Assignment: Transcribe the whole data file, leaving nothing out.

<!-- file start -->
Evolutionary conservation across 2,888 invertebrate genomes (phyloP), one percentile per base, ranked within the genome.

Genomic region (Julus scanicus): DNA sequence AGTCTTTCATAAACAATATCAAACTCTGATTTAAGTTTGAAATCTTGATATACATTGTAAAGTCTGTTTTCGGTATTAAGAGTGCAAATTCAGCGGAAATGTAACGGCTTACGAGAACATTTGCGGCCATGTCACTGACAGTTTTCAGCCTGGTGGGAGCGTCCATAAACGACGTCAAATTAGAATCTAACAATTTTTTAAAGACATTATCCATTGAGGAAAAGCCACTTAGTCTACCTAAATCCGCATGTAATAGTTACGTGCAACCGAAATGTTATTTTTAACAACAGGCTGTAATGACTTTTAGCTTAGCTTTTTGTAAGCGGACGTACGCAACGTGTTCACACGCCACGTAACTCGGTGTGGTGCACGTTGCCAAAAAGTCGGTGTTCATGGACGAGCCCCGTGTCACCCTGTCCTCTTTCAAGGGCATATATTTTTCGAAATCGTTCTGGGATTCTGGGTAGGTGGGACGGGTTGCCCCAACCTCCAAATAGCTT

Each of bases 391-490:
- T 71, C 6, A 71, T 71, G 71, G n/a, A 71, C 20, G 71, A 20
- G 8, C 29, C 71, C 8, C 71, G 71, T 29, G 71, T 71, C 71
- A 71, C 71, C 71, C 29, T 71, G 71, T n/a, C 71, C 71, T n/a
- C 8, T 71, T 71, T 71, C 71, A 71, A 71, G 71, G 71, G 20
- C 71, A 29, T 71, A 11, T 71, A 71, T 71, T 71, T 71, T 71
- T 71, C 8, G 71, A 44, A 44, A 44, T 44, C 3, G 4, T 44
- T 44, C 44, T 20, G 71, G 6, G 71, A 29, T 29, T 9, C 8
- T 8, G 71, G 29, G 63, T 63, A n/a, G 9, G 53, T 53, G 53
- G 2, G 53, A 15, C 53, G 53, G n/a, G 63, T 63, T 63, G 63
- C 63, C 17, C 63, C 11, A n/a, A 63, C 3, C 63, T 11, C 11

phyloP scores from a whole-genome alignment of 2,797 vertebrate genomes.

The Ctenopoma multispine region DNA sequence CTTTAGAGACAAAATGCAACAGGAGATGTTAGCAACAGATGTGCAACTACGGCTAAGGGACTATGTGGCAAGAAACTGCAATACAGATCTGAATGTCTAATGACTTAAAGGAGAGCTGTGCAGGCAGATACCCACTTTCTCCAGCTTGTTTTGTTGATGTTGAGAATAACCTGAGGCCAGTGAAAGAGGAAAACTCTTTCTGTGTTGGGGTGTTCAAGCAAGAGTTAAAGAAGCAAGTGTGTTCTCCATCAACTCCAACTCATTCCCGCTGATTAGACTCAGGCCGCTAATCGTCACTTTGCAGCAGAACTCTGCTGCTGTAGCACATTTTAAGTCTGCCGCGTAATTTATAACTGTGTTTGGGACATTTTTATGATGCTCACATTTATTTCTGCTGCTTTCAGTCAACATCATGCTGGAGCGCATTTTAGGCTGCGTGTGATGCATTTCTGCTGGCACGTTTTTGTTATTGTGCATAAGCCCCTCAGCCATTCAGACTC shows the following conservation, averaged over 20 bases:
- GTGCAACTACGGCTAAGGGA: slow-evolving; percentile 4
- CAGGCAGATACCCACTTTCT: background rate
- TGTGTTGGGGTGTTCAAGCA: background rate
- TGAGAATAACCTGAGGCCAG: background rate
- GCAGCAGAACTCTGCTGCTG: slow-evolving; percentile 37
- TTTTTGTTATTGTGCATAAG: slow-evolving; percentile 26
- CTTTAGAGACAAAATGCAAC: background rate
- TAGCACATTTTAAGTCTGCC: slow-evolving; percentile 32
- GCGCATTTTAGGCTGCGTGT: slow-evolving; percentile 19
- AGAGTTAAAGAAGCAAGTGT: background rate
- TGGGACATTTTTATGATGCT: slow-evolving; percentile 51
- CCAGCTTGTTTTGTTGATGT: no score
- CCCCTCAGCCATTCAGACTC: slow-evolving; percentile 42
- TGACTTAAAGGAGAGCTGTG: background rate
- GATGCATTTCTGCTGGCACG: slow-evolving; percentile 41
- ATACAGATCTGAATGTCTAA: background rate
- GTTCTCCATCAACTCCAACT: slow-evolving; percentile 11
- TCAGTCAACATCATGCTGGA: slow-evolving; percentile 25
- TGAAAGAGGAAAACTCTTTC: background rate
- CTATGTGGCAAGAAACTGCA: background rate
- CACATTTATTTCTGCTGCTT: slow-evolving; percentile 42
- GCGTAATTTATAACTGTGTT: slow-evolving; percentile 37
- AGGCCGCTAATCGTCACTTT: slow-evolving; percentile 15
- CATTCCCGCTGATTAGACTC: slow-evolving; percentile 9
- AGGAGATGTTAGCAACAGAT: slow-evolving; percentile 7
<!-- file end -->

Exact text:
Evolutionary conservation across 2,888 invertebrate genomes (phyloP), one percentile per base, ranked within the genome.

Genomic region (Julus scanicus): DNA sequence AGTCTTTCATAAACAATATCAAACTCTGATTTAAGTTTGAAATCTTGATATACATTGTAAAGTCTGTTTTCGGTATTAAGAGTGCAAATTCAGCGGAAATGTAACGGCTTACGAGAACATTTGCGGCCATGTCACTGACAGTTTTCAGCCTGGTGGGAGCGTCCATAAACGACGTCAAATTAGAATCTAACAATTTTTTAAAGACATTATCCATTGAGGAAAAGCCACTTAGTCTACCTAAATCCGCATGTAATAGTTACGTGCAACCGAAATGTTATTTTTAACAACAGGCTGTAATGACTTTTAGCTTAGCTTTTTGTAAGCGGACGTACGCAACGTGTTCACACGCCACGTAACTCGGTGTGGTGCACGTTGCCAAAAAGTCGGTGTTCATGGACGAGCCCCGTGTCACCCTGTCCTCTTTCAAGGGCATATATTTTTCGAAATCGTTCTGGGATTCTGGGTAGGTGGGACGGGTTGCCCCAACCTCCAAATAGCTT

Each of bases 391-490:
- T 71, C 6, A 71, T 71, G 71, G n/a, A 71, C 20, G 71, A 20
- G 8, C 29, C 71, C 8, C 71, G 71, T 29, G 71, T 71, C 71
- A 71, C 71, C 71, C 29, T 71, G 71, T n/a, C 71, C 71, T n/a
- C 8, T 71, T 71, T 71, C 71, A 71, A 71, G 71, G 71, G 20
- C 71, A 29, T 71, A 11, T 71, A 71, T 71, T 71, T 71, T 71
- T 71, C 8, G 71, A 44, A 44, A 44, T 44, C 3, G 4, T 44
- T 44, C 44, T 20, G 71, G 6, G 71, A 29, T 29, T 9, C 8
- T 8, G 71, G 29, G 63, T 63, A n/a, G 9, G 53, T 53, G 53
- G 2, G 53, A 15, C 53, G 53, G n/a, G 63, T 63, T 63, G 63
- C 63, C 17, C 63, C 11, A n/a, A 63, C 3, C 63, T 11, C 11

phyloP scores from a whole-genome alignment of 2,797 vertebrate genomes.

The Ctenopoma multispine region DNA sequence CTTTAGAGACAAAATGCAACAGGAGATGTTAGCAACAGATGTGCAACTACGGCTAAGGGACTATGTGGCAAGAAACTGCAATACAGATCTGAATGTCTAATGACTTAAAGGAGAGCTGTGCAGGCAGATACCCACTTTCTCCAGCTTGTTTTGTTGATGTTGAGAATAACCTGAGGCCAGTGAAAGAGGAAAACTCTTTCTGTGTTGGGGTGTTCAAGCAAGAGTTAAAGAAGCAAGTGTGTTCTCCATCAACTCCAACTCATTCCCGCTGATTAGACTCAGGCCGCTAATCGTCACTTTGCAGCAGAACTCTGCTGCTGTAGCACATTTTAAGTCTGCCGCGTAATTTATAACTGTGTTTGGGACATTTTTATGATGCTCACATTTATTTCTGCTGCTTTCAGTCAACATCATGCTGGAGCGCATTTTAGGCTGCGTGTGATGCATTTCTGCTGGCACGTTTTTGTTATTGTGCATAAGCCCCTCAGCCATTCAGACTC shows the following conservation, averaged over 20 bases:
- GTGCAACTACGGCTAAGGGA: slow-evolving; percentile 4
- CAGGCAGATACCCACTTTCT: background rate
- TGTGTTGGGGTGTTCAAGCA: background rate
- TGAGAATAACCTGAGGCCAG: background rate
- GCAGCAGAACTCTGCTGCTG: slow-evolving; percentile 37
- TTTTTGTTATTGTGCATAAG: slow-evolving; percentile 26
- CTTTAGAGACAAAATGCAAC: background rate
- TAGCACATTTTAAGTCTGCC: slow-evolving; percentile 32
- GCGCATTTTAGGCTGCGTGT: slow-evolving; percentile 19
- AGAGTTAAAGAAGCAAGTGT: background rate
- TGGGACATTTTTATGATGCT: slow-evolving; percentile 51
- CCAGCTTGTTTTGTTGATGT: no score
- CCCCTCAGCCATTCAGACTC: slow-evolving; percentile 42
- TGACTTAAAGGAGAGCTGTG: background rate
- GATGCATTTCTGCTGGCACG: slow-evolving; percentile 41
- ATACAGATCTGAATGTCTAA: background rate
- GTTCTCCATCAACTCCAACT: slow-evolving; percentile 11
- TCAGTCAACATCATGCTGGA: slow-evolving; percentile 25
- TGAAAGAGGAAAACTCTTTC: background rate
- CTATGTGGCAAGAAACTGCA: background rate
- CACATTTATTTCTGCTGCTT: slow-evolving; percentile 42
- GCGTAATTTATAACTGTGTT: slow-evolving; percentile 37
- AGGCCGCTAATCGTCACTTT: slow-evolving; percentile 15
- CATTCCCGCTGATTAGACTC: slow-evolving; percentile 9
- AGGAGATGTTAGCAACAGAT: slow-evolving; percentile 7